Saturday, January 21, 2017

Ordinary days in an ordinary life in Cyprus...

I'm sometimes asked what I 'do' with my time, since I don't go out to work and no longer have children at home. I never know quite how to respond. I'm not a 'career' person; I've never had much ambition beyond a reasonably comfortable home and family life. I loved being a full-time mother of small children, and also thoroughly enjoyed home educating our sons as teenagers.

I dreaded the 'empty nest', but, over eight years later, I'm mostly contented with life as it happens. As I was trying to think about what to say in this post - at the end of a week where nothing much has happened, yet I feel that it's been quite busy - I saw this link on Facebook: What if all I want is a mediocre life?  I don't much like the word 'mediocre', but that's how some more driven or ambitious people see those of us who are contented to live life a day at a time, doing what needs to be done, offering ideas or sympathies or just a listening ear as required by those around us.  A 'small, slow, simple life', as the writer of that article puts it.

I'm a strong Introvert (INFJ, for those who know and/or care about such things) and need quite significant time alone regularly. I'm also the kind of person who needs an approximate structure to the week, if I'm to get anything done, and a list of tasks to cross off as they are complete. I tend to think in terms of 'projects', and if I have one, I throw myself into it. So far, my favourite is being a hands-on grandma, but that can only happen when I'm in the same country as my grandchildren. Last year, I did a knitting project to create a Nativity scene, as mentioned elsewhere; then in December I spent many hours sorting, uploading and arranging all my 2016 photos to create a year's 'Photobook' to be printed.

I call myself a writer, since people seem to want some kind of label, and I've always loved writing. I have many potential writing projects in differing stages of completion, but in recent years have not felt much inspiration. I run a few websites but haven't felt much inclination to update those, either, unless specifically asked to add something. I update my books and DVD review blogs regularly, and am attempting to write on this one at least once a week, but have mostly neglected my other blogs. Since I aim to read and review at least 100 books each year, I read for perhaps an hour (in total) each day.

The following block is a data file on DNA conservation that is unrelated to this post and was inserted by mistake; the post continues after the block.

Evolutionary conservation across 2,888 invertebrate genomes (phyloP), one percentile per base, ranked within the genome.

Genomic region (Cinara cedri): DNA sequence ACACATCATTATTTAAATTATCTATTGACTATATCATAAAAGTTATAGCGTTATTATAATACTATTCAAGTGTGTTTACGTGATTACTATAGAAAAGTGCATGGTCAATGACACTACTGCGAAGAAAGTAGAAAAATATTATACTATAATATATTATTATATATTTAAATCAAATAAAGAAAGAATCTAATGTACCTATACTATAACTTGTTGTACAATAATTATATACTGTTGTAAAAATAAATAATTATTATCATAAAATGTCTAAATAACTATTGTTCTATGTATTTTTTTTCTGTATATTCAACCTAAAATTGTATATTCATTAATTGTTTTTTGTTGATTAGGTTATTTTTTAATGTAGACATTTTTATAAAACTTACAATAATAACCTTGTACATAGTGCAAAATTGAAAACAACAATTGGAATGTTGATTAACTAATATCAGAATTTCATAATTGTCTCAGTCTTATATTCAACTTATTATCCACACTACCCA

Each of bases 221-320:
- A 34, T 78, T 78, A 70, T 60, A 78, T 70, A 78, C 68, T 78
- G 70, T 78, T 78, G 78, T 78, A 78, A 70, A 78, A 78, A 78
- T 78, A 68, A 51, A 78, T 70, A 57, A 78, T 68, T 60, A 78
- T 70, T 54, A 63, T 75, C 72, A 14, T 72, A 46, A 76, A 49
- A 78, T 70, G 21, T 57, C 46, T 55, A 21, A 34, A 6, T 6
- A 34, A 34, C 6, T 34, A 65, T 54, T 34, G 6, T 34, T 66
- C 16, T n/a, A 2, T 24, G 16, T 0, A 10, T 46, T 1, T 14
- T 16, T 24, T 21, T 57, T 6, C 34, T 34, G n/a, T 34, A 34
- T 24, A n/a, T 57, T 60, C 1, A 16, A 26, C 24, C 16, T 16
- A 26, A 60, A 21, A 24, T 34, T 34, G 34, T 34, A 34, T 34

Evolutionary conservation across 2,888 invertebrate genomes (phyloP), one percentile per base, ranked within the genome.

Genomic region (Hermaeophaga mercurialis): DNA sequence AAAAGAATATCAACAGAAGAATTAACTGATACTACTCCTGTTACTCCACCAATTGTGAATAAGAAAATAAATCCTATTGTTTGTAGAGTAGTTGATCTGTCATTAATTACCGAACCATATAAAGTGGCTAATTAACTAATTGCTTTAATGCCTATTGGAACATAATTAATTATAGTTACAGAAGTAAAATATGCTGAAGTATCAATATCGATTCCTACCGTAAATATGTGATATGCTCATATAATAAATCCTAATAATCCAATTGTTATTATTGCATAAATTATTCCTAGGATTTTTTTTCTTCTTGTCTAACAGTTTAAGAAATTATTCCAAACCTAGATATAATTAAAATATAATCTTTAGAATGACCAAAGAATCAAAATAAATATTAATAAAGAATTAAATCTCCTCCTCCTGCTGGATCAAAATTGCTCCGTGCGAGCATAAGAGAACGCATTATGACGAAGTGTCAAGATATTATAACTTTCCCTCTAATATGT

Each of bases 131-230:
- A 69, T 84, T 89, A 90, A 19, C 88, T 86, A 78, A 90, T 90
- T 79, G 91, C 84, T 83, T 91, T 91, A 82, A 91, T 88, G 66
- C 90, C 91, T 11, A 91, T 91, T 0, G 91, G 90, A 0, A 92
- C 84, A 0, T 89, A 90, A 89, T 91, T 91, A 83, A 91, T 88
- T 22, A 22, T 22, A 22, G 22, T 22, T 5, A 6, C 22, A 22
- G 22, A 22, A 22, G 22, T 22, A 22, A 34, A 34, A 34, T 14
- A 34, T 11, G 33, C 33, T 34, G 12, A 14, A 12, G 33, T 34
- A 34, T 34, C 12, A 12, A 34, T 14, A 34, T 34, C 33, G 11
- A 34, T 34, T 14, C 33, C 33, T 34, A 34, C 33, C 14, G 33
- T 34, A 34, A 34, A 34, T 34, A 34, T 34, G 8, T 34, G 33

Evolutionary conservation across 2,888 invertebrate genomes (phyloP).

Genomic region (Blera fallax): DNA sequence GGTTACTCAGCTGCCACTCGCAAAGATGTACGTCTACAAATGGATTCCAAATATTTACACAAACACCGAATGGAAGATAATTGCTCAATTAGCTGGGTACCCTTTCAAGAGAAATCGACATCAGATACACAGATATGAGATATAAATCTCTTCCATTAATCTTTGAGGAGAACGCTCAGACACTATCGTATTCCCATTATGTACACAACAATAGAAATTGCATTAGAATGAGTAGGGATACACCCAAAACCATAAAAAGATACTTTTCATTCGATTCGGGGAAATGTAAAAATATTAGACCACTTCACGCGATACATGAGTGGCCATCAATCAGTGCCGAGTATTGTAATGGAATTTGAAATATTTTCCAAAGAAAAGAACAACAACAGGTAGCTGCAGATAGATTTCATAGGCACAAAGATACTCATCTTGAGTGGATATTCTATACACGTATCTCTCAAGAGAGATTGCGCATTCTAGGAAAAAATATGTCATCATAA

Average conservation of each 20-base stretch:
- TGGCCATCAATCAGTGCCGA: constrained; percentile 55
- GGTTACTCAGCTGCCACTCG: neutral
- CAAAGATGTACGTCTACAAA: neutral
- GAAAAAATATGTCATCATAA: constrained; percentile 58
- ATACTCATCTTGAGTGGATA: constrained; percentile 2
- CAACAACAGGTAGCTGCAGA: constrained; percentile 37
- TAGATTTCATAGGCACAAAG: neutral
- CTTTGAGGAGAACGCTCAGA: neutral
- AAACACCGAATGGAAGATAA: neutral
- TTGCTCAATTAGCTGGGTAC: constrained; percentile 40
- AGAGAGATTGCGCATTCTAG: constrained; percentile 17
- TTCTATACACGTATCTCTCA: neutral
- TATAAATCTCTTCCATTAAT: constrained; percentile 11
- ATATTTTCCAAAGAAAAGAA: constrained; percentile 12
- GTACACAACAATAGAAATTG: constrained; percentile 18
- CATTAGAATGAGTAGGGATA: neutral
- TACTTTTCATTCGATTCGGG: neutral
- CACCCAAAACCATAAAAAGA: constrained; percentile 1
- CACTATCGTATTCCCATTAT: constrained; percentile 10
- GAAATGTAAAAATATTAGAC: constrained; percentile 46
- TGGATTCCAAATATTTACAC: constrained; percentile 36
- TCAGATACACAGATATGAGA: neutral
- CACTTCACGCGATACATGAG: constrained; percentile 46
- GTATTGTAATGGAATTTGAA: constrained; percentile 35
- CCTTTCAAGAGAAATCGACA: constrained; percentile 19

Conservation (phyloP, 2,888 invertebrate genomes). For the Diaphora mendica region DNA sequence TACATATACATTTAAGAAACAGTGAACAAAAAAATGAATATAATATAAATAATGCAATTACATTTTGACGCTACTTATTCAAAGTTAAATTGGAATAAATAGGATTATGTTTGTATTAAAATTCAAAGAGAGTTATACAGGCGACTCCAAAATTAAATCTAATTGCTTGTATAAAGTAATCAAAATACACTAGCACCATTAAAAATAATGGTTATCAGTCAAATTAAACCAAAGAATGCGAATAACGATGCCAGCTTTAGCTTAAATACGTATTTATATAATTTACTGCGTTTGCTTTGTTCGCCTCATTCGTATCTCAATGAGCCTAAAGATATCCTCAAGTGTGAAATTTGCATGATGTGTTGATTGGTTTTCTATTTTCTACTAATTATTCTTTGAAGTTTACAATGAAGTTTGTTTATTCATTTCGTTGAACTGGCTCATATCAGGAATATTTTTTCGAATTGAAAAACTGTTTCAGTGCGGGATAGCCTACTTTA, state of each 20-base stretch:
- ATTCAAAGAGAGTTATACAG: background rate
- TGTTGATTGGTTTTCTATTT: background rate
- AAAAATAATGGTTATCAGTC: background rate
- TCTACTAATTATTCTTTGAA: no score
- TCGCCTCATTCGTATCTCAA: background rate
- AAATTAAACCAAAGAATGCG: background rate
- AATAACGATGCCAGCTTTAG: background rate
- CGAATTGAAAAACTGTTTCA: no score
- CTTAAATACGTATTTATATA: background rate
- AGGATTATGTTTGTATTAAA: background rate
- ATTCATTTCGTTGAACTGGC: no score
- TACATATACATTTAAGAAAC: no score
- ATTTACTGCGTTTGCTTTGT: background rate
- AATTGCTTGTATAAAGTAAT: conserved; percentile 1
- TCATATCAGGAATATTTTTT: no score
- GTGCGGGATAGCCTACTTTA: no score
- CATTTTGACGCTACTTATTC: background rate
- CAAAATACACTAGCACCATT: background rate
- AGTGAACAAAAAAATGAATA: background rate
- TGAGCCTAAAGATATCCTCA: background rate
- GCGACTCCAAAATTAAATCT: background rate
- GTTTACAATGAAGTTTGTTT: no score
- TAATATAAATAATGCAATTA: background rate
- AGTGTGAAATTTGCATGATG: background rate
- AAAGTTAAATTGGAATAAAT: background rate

I have an ongoing project which I wrote about a year ago, to scan our entire collection of negatives. I think I'm about half-way through. I answer questions on online forums, sporadically, and I'm also using both the Memrise and DuoLingo sites to attempt to revise my schoolgirl French and learn more Greek.  I do some knitting each day... and I do our household cleaning, laundry and cooking, as well as weekly bookkeeping (on the computer) to keep track of all our income and expenditure.

My typical day starts between 6.00 and 6.30am. At this time of year I have no wish to get out of the warm bed after a chilly night, but at some point the bathroom calls, so I throw on my walking trousers and yesterday's shirt as quickly as possible...

Alexander the Great and Lady Jane Grey are always pleased to see me when I let them out of the kitchen/dining room area where they sleep at night. They don't snuggle together much, but sometimes we see this: